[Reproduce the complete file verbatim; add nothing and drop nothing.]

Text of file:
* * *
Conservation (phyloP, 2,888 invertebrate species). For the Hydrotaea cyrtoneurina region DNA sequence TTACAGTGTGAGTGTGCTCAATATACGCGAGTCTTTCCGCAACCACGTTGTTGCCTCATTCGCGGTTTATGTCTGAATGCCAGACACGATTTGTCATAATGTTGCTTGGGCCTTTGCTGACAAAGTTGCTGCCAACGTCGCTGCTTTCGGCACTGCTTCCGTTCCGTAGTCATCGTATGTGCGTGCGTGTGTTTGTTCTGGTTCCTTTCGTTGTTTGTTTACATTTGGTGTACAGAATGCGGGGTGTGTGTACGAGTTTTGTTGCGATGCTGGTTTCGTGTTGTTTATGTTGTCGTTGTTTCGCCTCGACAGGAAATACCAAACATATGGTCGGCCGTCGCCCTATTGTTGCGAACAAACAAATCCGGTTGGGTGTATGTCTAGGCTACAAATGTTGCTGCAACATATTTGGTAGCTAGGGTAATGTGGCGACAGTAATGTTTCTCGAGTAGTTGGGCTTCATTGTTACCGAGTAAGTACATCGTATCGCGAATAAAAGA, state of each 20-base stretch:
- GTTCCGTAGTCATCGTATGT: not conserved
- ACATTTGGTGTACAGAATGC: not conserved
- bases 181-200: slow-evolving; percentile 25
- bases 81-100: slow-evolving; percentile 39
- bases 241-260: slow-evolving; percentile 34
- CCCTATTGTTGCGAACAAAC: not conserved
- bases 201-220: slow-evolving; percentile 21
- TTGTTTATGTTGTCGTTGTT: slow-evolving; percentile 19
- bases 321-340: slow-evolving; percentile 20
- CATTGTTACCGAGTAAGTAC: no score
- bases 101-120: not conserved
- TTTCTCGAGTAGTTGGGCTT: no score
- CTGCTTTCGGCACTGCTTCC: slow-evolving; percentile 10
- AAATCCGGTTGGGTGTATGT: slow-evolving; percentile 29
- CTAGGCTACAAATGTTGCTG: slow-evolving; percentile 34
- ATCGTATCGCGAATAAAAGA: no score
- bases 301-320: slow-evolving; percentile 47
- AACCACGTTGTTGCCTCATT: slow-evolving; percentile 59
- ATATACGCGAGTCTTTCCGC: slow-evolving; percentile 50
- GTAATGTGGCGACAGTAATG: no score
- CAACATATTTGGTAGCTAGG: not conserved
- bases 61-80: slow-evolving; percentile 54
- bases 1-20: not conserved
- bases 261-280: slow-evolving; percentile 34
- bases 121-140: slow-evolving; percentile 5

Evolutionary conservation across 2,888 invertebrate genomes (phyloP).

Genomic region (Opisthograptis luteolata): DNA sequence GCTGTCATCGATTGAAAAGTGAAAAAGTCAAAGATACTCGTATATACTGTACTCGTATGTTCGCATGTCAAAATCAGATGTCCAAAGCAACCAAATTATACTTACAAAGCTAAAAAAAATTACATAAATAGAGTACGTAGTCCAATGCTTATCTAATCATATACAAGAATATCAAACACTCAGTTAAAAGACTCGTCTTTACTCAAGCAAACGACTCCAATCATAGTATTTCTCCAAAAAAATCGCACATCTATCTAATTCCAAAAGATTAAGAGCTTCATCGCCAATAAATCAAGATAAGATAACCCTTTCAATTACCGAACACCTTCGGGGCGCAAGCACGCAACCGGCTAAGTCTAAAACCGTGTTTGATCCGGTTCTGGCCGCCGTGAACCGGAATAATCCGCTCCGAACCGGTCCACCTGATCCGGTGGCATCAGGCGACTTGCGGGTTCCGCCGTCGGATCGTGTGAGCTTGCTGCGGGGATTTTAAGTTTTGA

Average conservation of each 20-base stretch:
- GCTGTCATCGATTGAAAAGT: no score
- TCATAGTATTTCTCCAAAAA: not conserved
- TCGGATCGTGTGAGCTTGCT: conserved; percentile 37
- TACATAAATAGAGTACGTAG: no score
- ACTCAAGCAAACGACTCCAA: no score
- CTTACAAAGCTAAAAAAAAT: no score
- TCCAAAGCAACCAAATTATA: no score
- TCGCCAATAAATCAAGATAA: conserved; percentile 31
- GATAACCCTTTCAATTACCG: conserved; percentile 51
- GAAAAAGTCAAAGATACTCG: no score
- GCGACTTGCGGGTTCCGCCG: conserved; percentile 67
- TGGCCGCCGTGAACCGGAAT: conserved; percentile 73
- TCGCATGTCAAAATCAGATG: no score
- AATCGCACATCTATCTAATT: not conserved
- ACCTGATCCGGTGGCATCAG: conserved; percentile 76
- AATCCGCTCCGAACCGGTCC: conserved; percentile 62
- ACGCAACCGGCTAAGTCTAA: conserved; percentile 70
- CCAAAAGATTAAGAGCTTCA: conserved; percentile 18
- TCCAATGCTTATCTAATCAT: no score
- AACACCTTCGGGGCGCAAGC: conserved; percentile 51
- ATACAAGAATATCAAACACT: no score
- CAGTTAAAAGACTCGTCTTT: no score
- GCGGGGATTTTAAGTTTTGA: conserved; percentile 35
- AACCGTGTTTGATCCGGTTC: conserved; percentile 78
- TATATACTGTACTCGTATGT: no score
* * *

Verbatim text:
Conservation (phyloP, 2,888 invertebrate species). For the Hydrotaea cyrtoneurina region DNA sequence TTACAGTGTGAGTGTGCTCAATATACGCGAGTCTTTCCGCAACCACGTTGTTGCCTCATTCGCGGTTTATGTCTGAATGCCAGACACGATTTGTCATAATGTTGCTTGGGCCTTTGCTGACAAAGTTGCTGCCAACGTCGCTGCTTTCGGCACTGCTTCCGTTCCGTAGTCATCGTATGTGCGTGCGTGTGTTTGTTCTGGTTCCTTTCGTTGTTTGTTTACATTTGGTGTACAGAATGCGGGGTGTGTGTACGAGTTTTGTTGCGATGCTGGTTTCGTGTTGTTTATGTTGTCGTTGTTTCGCCTCGACAGGAAATACCAAACATATGGTCGGCCGTCGCCCTATTGTTGCGAACAAACAAATCCGGTTGGGTGTATGTCTAGGCTACAAATGTTGCTGCAACATATTTGGTAGCTAGGGTAATGTGGCGACAGTAATGTTTCTCGAGTAGTTGGGCTTCATTGTTACCGAGTAAGTACATCGTATCGCGAATAAAAGA, state of each 20-base stretch:
- GTTCCGTAGTCATCGTATGT: not conserved
- ACATTTGGTGTACAGAATGC: not conserved
- bases 181-200: slow-evolving; percentile 25
- bases 81-100: slow-evolving; percentile 39
- bases 241-260: slow-evolving; percentile 34
- CCCTATTGTTGCGAACAAAC: not conserved
- bases 201-220: slow-evolving; percentile 21
- TTGTTTATGTTGTCGTTGTT: slow-evolving; percentile 19
- bases 321-340: slow-evolving; percentile 20
- CATTGTTACCGAGTAAGTAC: no score
- bases 101-120: not conserved
- TTTCTCGAGTAGTTGGGCTT: no score
- CTGCTTTCGGCACTGCTTCC: slow-evolving; percentile 10
- AAATCCGGTTGGGTGTATGT: slow-evolving; percentile 29
- CTAGGCTACAAATGTTGCTG: slow-evolving; percentile 34
- ATCGTATCGCGAATAAAAGA: no score
- bases 301-320: slow-evolving; percentile 47
- AACCACGTTGTTGCCTCATT: slow-evolving; percentile 59
- ATATACGCGAGTCTTTCCGC: slow-evolving; percentile 50
- GTAATGTGGCGACAGTAATG: no score
- CAACATATTTGGTAGCTAGG: not conserved
- bases 61-80: slow-evolving; percentile 54
- bases 1-20: not conserved
- bases 261-280: slow-evolving; percentile 34
- bases 121-140: slow-evolving; percentile 5

Evolutionary conservation across 2,888 invertebrate genomes (phyloP).

Genomic region (Opisthograptis luteolata): DNA sequence GCTGTCATCGATTGAAAAGTGAAAAAGTCAAAGATACTCGTATATACTGTACTCGTATGTTCGCATGTCAAAATCAGATGTCCAAAGCAACCAAATTATACTTACAAAGCTAAAAAAAATTACATAAATAGAGTACGTAGTCCAATGCTTATCTAATCATATACAAGAATATCAAACACTCAGTTAAAAGACTCGTCTTTACTCAAGCAAACGACTCCAATCATAGTATTTCTCCAAAAAAATCGCACATCTATCTAATTCCAAAAGATTAAGAGCTTCATCGCCAATAAATCAAGATAAGATAACCCTTTCAATTACCGAACACCTTCGGGGCGCAAGCACGCAACCGGCTAAGTCTAAAACCGTGTTTGATCCGGTTCTGGCCGCCGTGAACCGGAATAATCCGCTCCGAACCGGTCCACCTGATCCGGTGGCATCAGGCGACTTGCGGGTTCCGCCGTCGGATCGTGTGAGCTTGCTGCGGGGATTTTAAGTTTTGA

Average conservation of each 20-base stretch:
- GCTGTCATCGATTGAAAAGT: no score
- TCATAGTATTTCTCCAAAAA: not conserved
- TCGGATCGTGTGAGCTTGCT: conserved; percentile 37
- TACATAAATAGAGTACGTAG: no score
- ACTCAAGCAAACGACTCCAA: no score
- CTTACAAAGCTAAAAAAAAT: no score
- TCCAAAGCAACCAAATTATA: no score
- TCGCCAATAAATCAAGATAA: conserved; percentile 31
- GATAACCCTTTCAATTACCG: conserved; percentile 51
- GAAAAAGTCAAAGATACTCG: no score
- GCGACTTGCGGGTTCCGCCG: conserved; percentile 67
- TGGCCGCCGTGAACCGGAAT: conserved; percentile 73
- TCGCATGTCAAAATCAGATG: no score
- AATCGCACATCTATCTAATT: not conserved
- ACCTGATCCGGTGGCATCAG: conserved; percentile 76
- AATCCGCTCCGAACCGGTCC: conserved; percentile 62
- ACGCAACCGGCTAAGTCTAA: conserved; percentile 70
- CCAAAAGATTAAGAGCTTCA: conserved; percentile 18
- TCCAATGCTTATCTAATCAT: no score
- AACACCTTCGGGGCGCAAGC: conserved; percentile 51
- ATACAAGAATATCAAACACT: no score
- CAGTTAAAAGACTCGTCTTT: no score
- GCGGGGATTTTAAGTTTTGA: conserved; percentile 35
- AACCGTGTTTGATCCGGTTC: conserved; percentile 78
- TATATACTGTACTCGTATGT: no score